High sugar diet makes mental illness more likely in men

Men with high sugar intakes have an increased likelihood of common mental disorders (such as anxiety and depression) after 5 years compared to those with low intake, according to a recent study. The research also showed that having a mood disorder did not make people more inclined to eat foods with a high-sugar content.

Outline of spoon and fork in sugar. Photo credit: Pixabay

Outline of spoon and fork in sugar. Photo credit: Pixabay

The University College London research, published in Scientific Reports, analysed the sugar intake and occurrence of common mental disorders in over 5000 men and over 2000 women for a period of 22 years between 1983 and 2013. Although previous studies have found an increased risk of depression with higher consumption of added sugars, none examined the role of ‘reverse causation’. If people with anxiety and/or depression tended to consume more sugary foods and drinks, this could be the real reason why a link between sugar intake and poorer mental health is observed. Although the study looked for this link, it was not seen in the data: men with mental disorders were not more likely to consume more sugar. As a result, the evidence that mental health is adversely affected by a high sugar intake is strengthened.

The study categorised daily sugar intake (in grams) from sweet food and beverages into three similar sized groups. Men in the top third, who consumed more than 67g, had a 23% increased chance of incident common mental disorders after five years, (independent of health behaviours, socio-demographic and diet-related factors, adiposity and other diseases) compared to those in the bottom third, who consumed less than 39.5 g. According to the National Diet and Nutrition Survey published in 2013 men in the UK consume an average 68.4 grams of added sugar per day (75 per cent from sweet foods and beverages).

Men and women with mood disorders and high sugar consumption also had an increased chance of being depressed again after 5 years compared to those with lower intakes, but this finding was not independent of other socio-demographic, health and diet-related factors.

'The straw that breaks the camel's back'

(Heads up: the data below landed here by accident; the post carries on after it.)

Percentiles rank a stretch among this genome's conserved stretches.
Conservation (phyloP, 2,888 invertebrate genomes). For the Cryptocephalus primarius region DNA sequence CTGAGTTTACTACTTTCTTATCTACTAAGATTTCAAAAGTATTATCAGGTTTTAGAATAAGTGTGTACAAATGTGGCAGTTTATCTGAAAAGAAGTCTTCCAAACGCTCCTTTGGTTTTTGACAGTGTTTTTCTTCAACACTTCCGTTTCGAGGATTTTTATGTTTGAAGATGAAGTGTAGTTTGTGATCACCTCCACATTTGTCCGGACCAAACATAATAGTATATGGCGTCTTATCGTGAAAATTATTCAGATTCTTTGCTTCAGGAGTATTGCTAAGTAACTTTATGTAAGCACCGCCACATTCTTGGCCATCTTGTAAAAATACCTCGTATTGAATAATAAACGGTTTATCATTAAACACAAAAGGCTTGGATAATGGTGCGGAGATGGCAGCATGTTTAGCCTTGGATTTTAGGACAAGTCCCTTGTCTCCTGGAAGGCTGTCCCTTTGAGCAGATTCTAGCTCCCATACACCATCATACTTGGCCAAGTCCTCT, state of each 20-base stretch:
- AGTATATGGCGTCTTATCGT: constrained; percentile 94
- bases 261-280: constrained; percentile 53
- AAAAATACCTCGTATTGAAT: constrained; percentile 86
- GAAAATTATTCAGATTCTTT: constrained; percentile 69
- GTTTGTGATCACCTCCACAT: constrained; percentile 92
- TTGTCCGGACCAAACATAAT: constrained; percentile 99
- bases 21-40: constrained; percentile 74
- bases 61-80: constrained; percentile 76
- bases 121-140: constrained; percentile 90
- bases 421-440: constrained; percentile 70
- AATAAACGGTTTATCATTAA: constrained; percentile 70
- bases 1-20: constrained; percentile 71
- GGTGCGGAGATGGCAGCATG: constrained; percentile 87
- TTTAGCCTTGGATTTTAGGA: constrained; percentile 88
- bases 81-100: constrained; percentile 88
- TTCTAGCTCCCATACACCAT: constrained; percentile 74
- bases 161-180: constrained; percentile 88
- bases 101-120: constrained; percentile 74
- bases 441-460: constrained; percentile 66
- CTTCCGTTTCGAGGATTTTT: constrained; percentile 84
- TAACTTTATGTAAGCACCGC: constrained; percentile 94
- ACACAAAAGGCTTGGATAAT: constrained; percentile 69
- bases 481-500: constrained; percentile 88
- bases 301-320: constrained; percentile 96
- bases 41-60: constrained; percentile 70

Anika Knuppel (UCL Institute of Epidemiology and Health), lead author of the paper said: “High sugar diets have a number of influences on our health but our study shows that there might also be a link between sugar and mood disorders, particularly among men. There are numerous factors that influence chances for mood disorders, but having a diet high in sugary foods and drinks might be the straw that breaks the camel's back. The study found no link between sugar intake and new mood disorders in women and it is unclear why. More research is needed to test the sugar-depression effect in large population samples. There is increasing evidence for the physical damage sugar has on our health. Our work suggests an additional mental health effect. This further supports the evidence for policy action such as the new sugar levy in the UK, but this is not addressed in many other European countries.”

In Britain, adults consume approximately double, and in the U.S. triple, the recommended level of added sugar, with sweet foods and drinks contributing three-quarters of the intakes. Professor Eric Brunner (UCL Institute of Epidemiology and Health), senior author of the paper, concluded:

“Our findings provide yet further evidence that sugary foods and drinks are best avoided. The new sugar tax on soft drinks is a step in the right direction. The physical and mental health of British people deserves some protection from the commercial forces which exploit the human ‘sweet tooth’”. 

Sustain was instrumental in the introduction of the UK’s Sugary Drinks Tax, and runs the SUGAR SMART campaign

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